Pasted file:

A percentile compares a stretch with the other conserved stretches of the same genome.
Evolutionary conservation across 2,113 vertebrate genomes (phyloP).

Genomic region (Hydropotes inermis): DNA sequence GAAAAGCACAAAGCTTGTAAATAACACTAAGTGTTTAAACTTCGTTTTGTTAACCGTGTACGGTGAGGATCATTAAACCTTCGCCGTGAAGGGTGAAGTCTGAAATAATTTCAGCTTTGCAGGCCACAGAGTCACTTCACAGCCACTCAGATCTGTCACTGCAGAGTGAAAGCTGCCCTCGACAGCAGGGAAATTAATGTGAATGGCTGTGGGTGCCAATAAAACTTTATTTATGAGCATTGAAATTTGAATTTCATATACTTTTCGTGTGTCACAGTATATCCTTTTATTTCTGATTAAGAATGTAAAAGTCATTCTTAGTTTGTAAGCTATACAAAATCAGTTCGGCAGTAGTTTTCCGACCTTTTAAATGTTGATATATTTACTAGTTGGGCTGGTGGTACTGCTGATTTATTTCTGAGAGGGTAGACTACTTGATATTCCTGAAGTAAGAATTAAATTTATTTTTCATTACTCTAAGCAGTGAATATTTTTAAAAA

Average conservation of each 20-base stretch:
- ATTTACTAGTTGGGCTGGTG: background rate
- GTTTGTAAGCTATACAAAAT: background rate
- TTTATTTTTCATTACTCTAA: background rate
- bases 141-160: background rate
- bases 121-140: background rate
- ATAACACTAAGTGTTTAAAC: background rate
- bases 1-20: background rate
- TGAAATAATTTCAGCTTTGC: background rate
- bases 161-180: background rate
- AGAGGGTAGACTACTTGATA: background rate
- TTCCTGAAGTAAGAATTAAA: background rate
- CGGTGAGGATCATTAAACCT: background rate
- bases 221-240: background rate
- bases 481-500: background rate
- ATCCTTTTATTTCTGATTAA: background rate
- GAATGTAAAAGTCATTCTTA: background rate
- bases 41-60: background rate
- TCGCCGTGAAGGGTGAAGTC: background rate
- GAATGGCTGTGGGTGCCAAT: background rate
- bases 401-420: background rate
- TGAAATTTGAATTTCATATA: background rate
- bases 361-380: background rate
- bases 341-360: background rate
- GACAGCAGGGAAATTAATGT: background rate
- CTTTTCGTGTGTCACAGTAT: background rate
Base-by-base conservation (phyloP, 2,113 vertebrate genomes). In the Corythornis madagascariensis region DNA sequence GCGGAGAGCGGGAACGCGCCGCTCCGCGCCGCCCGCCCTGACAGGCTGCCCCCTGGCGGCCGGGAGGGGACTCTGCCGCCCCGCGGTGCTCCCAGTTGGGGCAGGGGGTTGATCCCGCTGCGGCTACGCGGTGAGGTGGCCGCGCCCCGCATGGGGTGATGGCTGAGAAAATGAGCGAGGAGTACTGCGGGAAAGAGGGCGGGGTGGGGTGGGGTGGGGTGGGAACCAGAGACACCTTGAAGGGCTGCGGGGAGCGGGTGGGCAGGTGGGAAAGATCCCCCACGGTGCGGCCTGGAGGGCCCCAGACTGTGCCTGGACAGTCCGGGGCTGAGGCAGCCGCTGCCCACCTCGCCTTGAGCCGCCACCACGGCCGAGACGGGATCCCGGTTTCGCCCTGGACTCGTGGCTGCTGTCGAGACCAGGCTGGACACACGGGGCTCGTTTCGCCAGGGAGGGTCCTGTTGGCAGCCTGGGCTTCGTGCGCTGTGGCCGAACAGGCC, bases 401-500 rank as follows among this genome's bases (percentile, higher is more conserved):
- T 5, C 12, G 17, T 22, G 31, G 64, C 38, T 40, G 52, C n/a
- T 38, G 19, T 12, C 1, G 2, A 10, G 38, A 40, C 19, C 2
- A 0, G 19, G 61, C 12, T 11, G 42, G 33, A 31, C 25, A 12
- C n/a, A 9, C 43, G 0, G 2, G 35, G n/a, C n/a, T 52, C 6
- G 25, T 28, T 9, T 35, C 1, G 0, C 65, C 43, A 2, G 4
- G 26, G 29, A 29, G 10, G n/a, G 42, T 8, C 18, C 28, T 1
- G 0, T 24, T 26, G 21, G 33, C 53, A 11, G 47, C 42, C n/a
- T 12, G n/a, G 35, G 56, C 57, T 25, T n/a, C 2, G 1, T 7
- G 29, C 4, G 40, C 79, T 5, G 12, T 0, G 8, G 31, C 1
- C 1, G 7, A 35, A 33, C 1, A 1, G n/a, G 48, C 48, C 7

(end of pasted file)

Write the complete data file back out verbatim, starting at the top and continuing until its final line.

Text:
A percentile compares a stretch with the other conserved stretches of the same genome.
Evolutionary conservation across 2,113 vertebrate genomes (phyloP).

Genomic region (Hydropotes inermis): DNA sequence GAAAAGCACAAAGCTTGTAAATAACACTAAGTGTTTAAACTTCGTTTTGTTAACCGTGTACGGTGAGGATCATTAAACCTTCGCCGTGAAGGGTGAAGTCTGAAATAATTTCAGCTTTGCAGGCCACAGAGTCACTTCACAGCCACTCAGATCTGTCACTGCAGAGTGAAAGCTGCCCTCGACAGCAGGGAAATTAATGTGAATGGCTGTGGGTGCCAATAAAACTTTATTTATGAGCATTGAAATTTGAATTTCATATACTTTTCGTGTGTCACAGTATATCCTTTTATTTCTGATTAAGAATGTAAAAGTCATTCTTAGTTTGTAAGCTATACAAAATCAGTTCGGCAGTAGTTTTCCGACCTTTTAAATGTTGATATATTTACTAGTTGGGCTGGTGGTACTGCTGATTTATTTCTGAGAGGGTAGACTACTTGATATTCCTGAAGTAAGAATTAAATTTATTTTTCATTACTCTAAGCAGTGAATATTTTTAAAAA

Average conservation of each 20-base stretch:
- ATTTACTAGTTGGGCTGGTG: background rate
- GTTTGTAAGCTATACAAAAT: background rate
- TTTATTTTTCATTACTCTAA: background rate
- bases 141-160: background rate
- bases 121-140: background rate
- ATAACACTAAGTGTTTAAAC: background rate
- bases 1-20: background rate
- TGAAATAATTTCAGCTTTGC: background rate
- bases 161-180: background rate
- AGAGGGTAGACTACTTGATA: background rate
- TTCCTGAAGTAAGAATTAAA: background rate
- CGGTGAGGATCATTAAACCT: background rate
- bases 221-240: background rate
- bases 481-500: background rate
- ATCCTTTTATTTCTGATTAA: background rate
- GAATGTAAAAGTCATTCTTA: background rate
- bases 41-60: background rate
- TCGCCGTGAAGGGTGAAGTC: background rate
- GAATGGCTGTGGGTGCCAAT: background rate
- bases 401-420: background rate
- TGAAATTTGAATTTCATATA: background rate
- bases 361-380: background rate
- bases 341-360: background rate
- GACAGCAGGGAAATTAATGT: background rate
- CTTTTCGTGTGTCACAGTAT: background rate
Base-by-base conservation (phyloP, 2,113 vertebrate genomes). In the Corythornis madagascariensis region DNA sequence GCGGAGAGCGGGAACGCGCCGCTCCGCGCCGCCCGCCCTGACAGGCTGCCCCCTGGCGGCCGGGAGGGGACTCTGCCGCCCCGCGGTGCTCCCAGTTGGGGCAGGGGGTTGATCCCGCTGCGGCTACGCGGTGAGGTGGCCGCGCCCCGCATGGGGTGATGGCTGAGAAAATGAGCGAGGAGTACTGCGGGAAAGAGGGCGGGGTGGGGTGGGGTGGGGTGGGAACCAGAGACACCTTGAAGGGCTGCGGGGAGCGGGTGGGCAGGTGGGAAAGATCCCCCACGGTGCGGCCTGGAGGGCCCCAGACTGTGCCTGGACAGTCCGGGGCTGAGGCAGCCGCTGCCCACCTCGCCTTGAGCCGCCACCACGGCCGAGACGGGATCCCGGTTTCGCCCTGGACTCGTGGCTGCTGTCGAGACCAGGCTGGACACACGGGGCTCGTTTCGCCAGGGAGGGTCCTGTTGGCAGCCTGGGCTTCGTGCGCTGTGGCCGAACAGGCC, bases 401-500 rank as follows among this genome's bases (percentile, higher is more conserved):
- T 5, C 12, G 17, T 22, G 31, G 64, C 38, T 40, G 52, C n/a
- T 38, G 19, T 12, C 1, G 2, A 10, G 38, A 40, C 19, C 2
- A 0, G 19, G 61, C 12, T 11, G 42, G 33, A 31, C 25, A 12
- C n/a, A 9, C 43, G 0, G 2, G 35, G n/a, C n/a, T 52, C 6
- G 25, T 28, T 9, T 35, C 1, G 0, C 65, C 43, A 2, G 4
- G 26, G 29, A 29, G 10, G n/a, G 42, T 8, C 18, C 28, T 1
- G 0, T 24, T 26, G 21, G 33, C 53, A 11, G 47, C 42, C n/a
- T 12, G n/a, G 35, G 56, C 57, T 25, T n/a, C 2, G 1, T 7
- G 29, C 4, G 40, C 79, T 5, G 12, T 0, G 8, G 31, C 1
- C 1, G 7, A 35, A 33, C 1, A 1, G n/a, G 48, C 48, C 7